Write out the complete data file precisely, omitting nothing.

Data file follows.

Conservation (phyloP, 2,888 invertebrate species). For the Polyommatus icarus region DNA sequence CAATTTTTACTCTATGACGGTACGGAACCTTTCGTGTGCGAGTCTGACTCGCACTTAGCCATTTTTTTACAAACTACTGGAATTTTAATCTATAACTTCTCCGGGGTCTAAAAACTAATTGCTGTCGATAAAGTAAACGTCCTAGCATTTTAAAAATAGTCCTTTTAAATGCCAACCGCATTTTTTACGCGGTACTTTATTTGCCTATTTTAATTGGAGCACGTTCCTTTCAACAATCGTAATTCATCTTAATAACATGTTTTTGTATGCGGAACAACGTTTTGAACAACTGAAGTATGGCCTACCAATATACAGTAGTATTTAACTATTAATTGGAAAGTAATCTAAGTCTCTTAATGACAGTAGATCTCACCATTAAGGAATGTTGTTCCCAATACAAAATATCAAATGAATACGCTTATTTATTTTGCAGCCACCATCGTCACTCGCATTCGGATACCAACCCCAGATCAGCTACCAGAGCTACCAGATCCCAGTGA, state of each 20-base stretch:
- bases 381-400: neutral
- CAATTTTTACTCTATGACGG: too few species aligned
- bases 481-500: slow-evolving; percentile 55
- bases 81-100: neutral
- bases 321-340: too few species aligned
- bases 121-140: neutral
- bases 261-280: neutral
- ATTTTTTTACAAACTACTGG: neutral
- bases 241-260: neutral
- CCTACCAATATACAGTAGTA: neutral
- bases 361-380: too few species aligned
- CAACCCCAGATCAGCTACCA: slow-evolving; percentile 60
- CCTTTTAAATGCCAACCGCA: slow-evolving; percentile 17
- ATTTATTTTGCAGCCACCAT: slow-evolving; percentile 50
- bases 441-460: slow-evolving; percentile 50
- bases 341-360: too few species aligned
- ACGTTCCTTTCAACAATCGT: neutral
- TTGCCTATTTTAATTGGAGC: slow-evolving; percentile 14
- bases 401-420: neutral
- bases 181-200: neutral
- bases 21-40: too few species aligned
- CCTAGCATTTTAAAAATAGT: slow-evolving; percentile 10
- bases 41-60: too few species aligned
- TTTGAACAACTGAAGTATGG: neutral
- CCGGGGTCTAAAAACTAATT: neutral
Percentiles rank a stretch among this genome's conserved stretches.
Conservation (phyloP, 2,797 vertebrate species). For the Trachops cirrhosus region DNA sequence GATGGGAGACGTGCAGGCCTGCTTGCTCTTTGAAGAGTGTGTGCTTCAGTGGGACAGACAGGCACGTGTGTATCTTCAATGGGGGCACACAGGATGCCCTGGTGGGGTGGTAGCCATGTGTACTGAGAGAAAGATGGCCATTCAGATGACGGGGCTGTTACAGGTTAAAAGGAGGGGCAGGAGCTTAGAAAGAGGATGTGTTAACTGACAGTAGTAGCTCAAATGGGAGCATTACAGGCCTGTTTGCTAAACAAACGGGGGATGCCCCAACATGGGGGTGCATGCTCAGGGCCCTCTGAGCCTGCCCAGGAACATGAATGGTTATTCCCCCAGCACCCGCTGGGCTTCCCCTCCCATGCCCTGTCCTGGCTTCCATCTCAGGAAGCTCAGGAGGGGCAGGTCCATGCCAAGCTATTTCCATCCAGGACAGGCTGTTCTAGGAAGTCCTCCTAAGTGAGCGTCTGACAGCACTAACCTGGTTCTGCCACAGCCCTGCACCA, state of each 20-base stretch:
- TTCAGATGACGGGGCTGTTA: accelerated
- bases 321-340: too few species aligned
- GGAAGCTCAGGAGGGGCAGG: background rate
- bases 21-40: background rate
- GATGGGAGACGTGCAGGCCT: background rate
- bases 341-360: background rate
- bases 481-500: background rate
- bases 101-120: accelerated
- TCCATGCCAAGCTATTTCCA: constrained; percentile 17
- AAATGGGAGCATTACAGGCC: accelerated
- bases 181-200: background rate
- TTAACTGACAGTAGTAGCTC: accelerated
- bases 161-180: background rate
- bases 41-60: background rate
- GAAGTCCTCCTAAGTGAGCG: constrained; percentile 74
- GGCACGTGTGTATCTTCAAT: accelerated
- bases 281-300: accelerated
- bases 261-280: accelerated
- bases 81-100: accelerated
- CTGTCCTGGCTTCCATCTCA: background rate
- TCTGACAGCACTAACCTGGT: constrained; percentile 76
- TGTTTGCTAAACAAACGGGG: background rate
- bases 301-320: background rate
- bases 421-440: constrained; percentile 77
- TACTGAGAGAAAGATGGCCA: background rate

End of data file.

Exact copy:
Conservation (phyloP, 2,888 invertebrate species). For the Polyommatus icarus region DNA sequence CAATTTTTACTCTATGACGGTACGGAACCTTTCGTGTGCGAGTCTGACTCGCACTTAGCCATTTTTTTACAAACTACTGGAATTTTAATCTATAACTTCTCCGGGGTCTAAAAACTAATTGCTGTCGATAAAGTAAACGTCCTAGCATTTTAAAAATAGTCCTTTTAAATGCCAACCGCATTTTTTACGCGGTACTTTATTTGCCTATTTTAATTGGAGCACGTTCCTTTCAACAATCGTAATTCATCTTAATAACATGTTTTTGTATGCGGAACAACGTTTTGAACAACTGAAGTATGGCCTACCAATATACAGTAGTATTTAACTATTAATTGGAAAGTAATCTAAGTCTCTTAATGACAGTAGATCTCACCATTAAGGAATGTTGTTCCCAATACAAAATATCAAATGAATACGCTTATTTATTTTGCAGCCACCATCGTCACTCGCATTCGGATACCAACCCCAGATCAGCTACCAGAGCTACCAGATCCCAGTGA, state of each 20-base stretch:
- bases 381-400: neutral
- CAATTTTTACTCTATGACGG: too few species aligned
- bases 481-500: slow-evolving; percentile 55
- bases 81-100: neutral
- bases 321-340: too few species aligned
- bases 121-140: neutral
- bases 261-280: neutral
- ATTTTTTTACAAACTACTGG: neutral
- bases 241-260: neutral
- CCTACCAATATACAGTAGTA: neutral
- bases 361-380: too few species aligned
- CAACCCCAGATCAGCTACCA: slow-evolving; percentile 60
- CCTTTTAAATGCCAACCGCA: slow-evolving; percentile 17
- ATTTATTTTGCAGCCACCAT: slow-evolving; percentile 50
- bases 441-460: slow-evolving; percentile 50
- bases 341-360: too few species aligned
- ACGTTCCTTTCAACAATCGT: neutral
- TTGCCTATTTTAATTGGAGC: slow-evolving; percentile 14
- bases 401-420: neutral
- bases 181-200: neutral
- bases 21-40: too few species aligned
- CCTAGCATTTTAAAAATAGT: slow-evolving; percentile 10
- bases 41-60: too few species aligned
- TTTGAACAACTGAAGTATGG: neutral
- CCGGGGTCTAAAAACTAATT: neutral
Percentiles rank a stretch among this genome's conserved stretches.
Conservation (phyloP, 2,797 vertebrate species). For the Trachops cirrhosus region DNA sequence GATGGGAGACGTGCAGGCCTGCTTGCTCTTTGAAGAGTGTGTGCTTCAGTGGGACAGACAGGCACGTGTGTATCTTCAATGGGGGCACACAGGATGCCCTGGTGGGGTGGTAGCCATGTGTACTGAGAGAAAGATGGCCATTCAGATGACGGGGCTGTTACAGGTTAAAAGGAGGGGCAGGAGCTTAGAAAGAGGATGTGTTAACTGACAGTAGTAGCTCAAATGGGAGCATTACAGGCCTGTTTGCTAAACAAACGGGGGATGCCCCAACATGGGGGTGCATGCTCAGGGCCCTCTGAGCCTGCCCAGGAACATGAATGGTTATTCCCCCAGCACCCGCTGGGCTTCCCCTCCCATGCCCTGTCCTGGCTTCCATCTCAGGAAGCTCAGGAGGGGCAGGTCCATGCCAAGCTATTTCCATCCAGGACAGGCTGTTCTAGGAAGTCCTCCTAAGTGAGCGTCTGACAGCACTAACCTGGTTCTGCCACAGCCCTGCACCA, state of each 20-base stretch:
- TTCAGATGACGGGGCTGTTA: accelerated
- bases 321-340: too few species aligned
- GGAAGCTCAGGAGGGGCAGG: background rate
- bases 21-40: background rate
- GATGGGAGACGTGCAGGCCT: background rate
- bases 341-360: background rate
- bases 481-500: background rate
- bases 101-120: accelerated
- TCCATGCCAAGCTATTTCCA: constrained; percentile 17
- AAATGGGAGCATTACAGGCC: accelerated
- bases 181-200: background rate
- TTAACTGACAGTAGTAGCTC: accelerated
- bases 161-180: background rate
- bases 41-60: background rate
- GAAGTCCTCCTAAGTGAGCG: constrained; percentile 74
- GGCACGTGTGTATCTTCAAT: accelerated
- bases 281-300: accelerated
- bases 261-280: accelerated
- bases 81-100: accelerated
- CTGTCCTGGCTTCCATCTCA: background rate
- TCTGACAGCACTAACCTGGT: constrained; percentile 76
- TGTTTGCTAAACAAACGGGG: background rate
- bases 301-320: background rate
- bases 421-440: constrained; percentile 77
- TACTGAGAGAAAGATGGCCA: background rate